Use this URL to cite or link to this record in EThOS: http://ethos.bl.uk/OrderDetails.do?uin=uk.bl.ethos.656041
Title: The impact of glassblowing on the Early-Roman glass industry (circa 50 B.C. – A.D. 79)
Author: Prior, Jonathan David
ISNI:       0000 0004 5346 5047
Awarding Body: Durham University
Current Institution: Durham University
Date of Award: 2015
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Abstract:
In the late 19th and early 20th centuries, ancient glass was frequently treated as though it was a prestigious product, owned only by the elites of society. Research was primarily art-historical, and focused on select museum pieces. As archaeology developed, it became clear that glass vessels were used at many, if not most, Roman sites, from the late first century B.C. onward, and in many different social contexts, contradicting the idea that only the rich could afford them. Scholars began to explain the increased prevalence of glass by arguing that the invention of glassblowing (circa 50 B.C.) had increased production speed while lowering production costs, making glass vessels cheap and widely available across the social spectrum This thesis explores the role of blown glass by comparing the percentages and forms produced by older casting techniques in glass vessel assemblages from military sites, civilian sites, frontier settlements, and settings at the heart of the Roman world. It seeks to understand the social and economic status of blown glass and cast glass: why did cast glass persist after the invention of cheaper blown glass? Was cast and blown glass equally accessible to different levels of society? And to what extent can the invention of glassblowing bear responsibility for the rise in glass vessel use in the Roman world? By drawing comparisons between vessels from different production methods, and from different social and geographical contexts, this thesis begins to identify emerging patterns in glass use across Roman society and finds that both cast and blown vessels were used across all levels of society and that there was no strict divide between the use of casting for luxury wares and glassblowing for cheap utilitarian wares.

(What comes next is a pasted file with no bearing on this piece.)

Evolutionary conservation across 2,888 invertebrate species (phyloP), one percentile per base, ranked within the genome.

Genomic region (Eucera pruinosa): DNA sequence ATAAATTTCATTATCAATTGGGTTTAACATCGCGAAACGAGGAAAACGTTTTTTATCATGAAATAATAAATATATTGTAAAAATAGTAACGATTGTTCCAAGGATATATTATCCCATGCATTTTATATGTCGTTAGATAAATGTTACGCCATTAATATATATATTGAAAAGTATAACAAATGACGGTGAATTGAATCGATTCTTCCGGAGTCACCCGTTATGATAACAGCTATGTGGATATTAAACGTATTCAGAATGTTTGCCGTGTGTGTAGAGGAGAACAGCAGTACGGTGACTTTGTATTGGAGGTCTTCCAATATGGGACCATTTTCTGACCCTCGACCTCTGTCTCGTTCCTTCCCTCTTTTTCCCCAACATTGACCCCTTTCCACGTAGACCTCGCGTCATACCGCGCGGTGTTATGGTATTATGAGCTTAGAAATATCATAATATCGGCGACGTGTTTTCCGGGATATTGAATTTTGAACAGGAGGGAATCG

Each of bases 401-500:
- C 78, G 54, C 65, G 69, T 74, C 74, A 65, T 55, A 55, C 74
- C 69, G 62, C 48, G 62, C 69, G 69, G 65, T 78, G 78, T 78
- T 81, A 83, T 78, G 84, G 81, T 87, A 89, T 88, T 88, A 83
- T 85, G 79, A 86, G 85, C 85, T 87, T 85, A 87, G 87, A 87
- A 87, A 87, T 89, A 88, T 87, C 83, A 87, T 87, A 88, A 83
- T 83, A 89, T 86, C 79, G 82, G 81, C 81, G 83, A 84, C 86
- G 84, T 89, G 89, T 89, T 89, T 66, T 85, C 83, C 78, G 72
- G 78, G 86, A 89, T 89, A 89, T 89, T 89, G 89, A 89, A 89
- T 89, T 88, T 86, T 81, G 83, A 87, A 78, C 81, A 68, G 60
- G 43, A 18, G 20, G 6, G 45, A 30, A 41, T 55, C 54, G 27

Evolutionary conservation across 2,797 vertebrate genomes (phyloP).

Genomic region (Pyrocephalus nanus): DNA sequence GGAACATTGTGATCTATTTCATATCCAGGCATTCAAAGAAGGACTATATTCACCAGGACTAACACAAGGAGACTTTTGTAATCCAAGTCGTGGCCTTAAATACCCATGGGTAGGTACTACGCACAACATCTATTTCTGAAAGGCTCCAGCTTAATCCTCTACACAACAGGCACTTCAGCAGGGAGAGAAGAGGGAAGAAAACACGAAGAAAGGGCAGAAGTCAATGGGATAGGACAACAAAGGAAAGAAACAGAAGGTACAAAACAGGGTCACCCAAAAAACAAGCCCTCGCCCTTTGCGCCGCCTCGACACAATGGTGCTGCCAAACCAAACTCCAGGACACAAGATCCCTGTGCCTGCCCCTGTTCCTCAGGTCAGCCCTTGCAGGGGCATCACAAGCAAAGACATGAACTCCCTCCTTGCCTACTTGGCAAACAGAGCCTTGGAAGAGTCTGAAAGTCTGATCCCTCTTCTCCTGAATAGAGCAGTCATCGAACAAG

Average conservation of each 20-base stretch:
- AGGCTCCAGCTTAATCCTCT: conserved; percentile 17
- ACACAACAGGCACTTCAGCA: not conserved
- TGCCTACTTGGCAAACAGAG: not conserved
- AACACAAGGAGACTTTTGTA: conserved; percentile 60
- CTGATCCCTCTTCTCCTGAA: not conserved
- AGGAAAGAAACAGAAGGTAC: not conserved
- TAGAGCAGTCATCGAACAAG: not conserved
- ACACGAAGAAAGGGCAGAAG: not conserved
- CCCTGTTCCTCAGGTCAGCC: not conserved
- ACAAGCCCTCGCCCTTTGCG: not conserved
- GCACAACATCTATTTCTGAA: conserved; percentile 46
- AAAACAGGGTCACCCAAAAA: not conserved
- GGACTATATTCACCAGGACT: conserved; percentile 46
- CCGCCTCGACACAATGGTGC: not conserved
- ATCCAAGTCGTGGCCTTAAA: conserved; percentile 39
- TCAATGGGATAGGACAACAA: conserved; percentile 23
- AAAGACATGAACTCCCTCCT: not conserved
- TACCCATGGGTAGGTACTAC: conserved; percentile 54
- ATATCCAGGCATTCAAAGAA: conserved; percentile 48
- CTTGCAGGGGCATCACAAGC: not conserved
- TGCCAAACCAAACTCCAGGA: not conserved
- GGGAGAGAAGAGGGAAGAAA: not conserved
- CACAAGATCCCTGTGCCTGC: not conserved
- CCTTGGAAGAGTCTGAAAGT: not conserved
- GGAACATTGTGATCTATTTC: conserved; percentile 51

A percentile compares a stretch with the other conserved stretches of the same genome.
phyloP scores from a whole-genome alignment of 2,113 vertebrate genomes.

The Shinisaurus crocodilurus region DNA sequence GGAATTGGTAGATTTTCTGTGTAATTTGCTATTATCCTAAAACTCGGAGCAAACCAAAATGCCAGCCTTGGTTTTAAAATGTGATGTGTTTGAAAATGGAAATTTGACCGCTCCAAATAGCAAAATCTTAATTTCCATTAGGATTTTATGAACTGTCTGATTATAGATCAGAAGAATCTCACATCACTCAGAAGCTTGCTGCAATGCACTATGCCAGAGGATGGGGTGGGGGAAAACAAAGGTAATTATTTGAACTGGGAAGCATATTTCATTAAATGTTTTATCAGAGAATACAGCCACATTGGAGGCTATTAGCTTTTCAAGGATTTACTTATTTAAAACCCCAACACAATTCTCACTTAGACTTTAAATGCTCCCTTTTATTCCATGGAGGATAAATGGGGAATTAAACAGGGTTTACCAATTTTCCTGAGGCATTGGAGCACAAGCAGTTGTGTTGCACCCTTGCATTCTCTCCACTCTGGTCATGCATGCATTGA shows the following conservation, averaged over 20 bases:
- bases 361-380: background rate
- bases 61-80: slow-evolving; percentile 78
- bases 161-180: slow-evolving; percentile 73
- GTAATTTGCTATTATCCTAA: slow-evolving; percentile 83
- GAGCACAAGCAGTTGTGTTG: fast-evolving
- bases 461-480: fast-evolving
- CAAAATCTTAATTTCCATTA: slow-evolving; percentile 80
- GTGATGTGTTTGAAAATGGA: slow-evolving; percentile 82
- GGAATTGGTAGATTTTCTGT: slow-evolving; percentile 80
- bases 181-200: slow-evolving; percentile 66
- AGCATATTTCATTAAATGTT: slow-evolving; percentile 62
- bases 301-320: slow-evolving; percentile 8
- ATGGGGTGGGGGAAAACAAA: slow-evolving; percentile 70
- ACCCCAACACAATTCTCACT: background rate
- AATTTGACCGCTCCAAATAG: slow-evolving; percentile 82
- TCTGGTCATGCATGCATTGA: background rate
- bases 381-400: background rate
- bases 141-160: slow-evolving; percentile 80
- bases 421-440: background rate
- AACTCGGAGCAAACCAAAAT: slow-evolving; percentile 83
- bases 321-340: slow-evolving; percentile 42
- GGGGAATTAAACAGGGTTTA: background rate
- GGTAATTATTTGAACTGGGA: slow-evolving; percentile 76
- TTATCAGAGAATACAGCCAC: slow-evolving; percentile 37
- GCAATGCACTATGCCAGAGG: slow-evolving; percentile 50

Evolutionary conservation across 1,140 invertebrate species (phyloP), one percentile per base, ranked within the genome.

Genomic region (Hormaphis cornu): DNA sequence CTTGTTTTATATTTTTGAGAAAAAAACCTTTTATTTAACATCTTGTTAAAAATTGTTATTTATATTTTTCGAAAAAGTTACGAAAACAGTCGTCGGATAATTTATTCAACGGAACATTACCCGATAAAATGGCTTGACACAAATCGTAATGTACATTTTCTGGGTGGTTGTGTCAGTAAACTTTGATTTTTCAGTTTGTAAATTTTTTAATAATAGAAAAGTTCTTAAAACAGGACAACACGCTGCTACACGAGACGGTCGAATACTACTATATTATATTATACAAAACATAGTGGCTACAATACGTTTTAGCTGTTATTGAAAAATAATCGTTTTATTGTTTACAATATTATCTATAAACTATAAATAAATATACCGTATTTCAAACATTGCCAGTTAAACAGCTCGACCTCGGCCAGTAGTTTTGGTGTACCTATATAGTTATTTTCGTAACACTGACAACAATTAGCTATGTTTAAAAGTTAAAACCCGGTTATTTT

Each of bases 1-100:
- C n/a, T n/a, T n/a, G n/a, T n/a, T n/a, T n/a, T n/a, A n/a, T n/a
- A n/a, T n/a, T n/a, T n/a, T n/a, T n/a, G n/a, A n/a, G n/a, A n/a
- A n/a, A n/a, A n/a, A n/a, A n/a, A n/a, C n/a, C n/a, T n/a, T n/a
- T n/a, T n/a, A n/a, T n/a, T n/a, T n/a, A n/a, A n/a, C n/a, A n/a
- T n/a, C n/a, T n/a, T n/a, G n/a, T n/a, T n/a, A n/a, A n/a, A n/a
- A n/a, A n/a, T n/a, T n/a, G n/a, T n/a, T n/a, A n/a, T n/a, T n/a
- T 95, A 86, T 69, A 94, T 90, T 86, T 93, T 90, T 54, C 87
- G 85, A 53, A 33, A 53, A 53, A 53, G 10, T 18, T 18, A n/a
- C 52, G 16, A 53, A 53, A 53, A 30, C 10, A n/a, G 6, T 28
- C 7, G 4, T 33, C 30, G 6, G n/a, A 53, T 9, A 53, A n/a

Supervisor: Not available Sponsor: Not available
Qualification Name: Thesis (Ph.D.) Qualification Level: Doctoral
EThOS ID: uk.bl.ethos.656041  DOI: Not available
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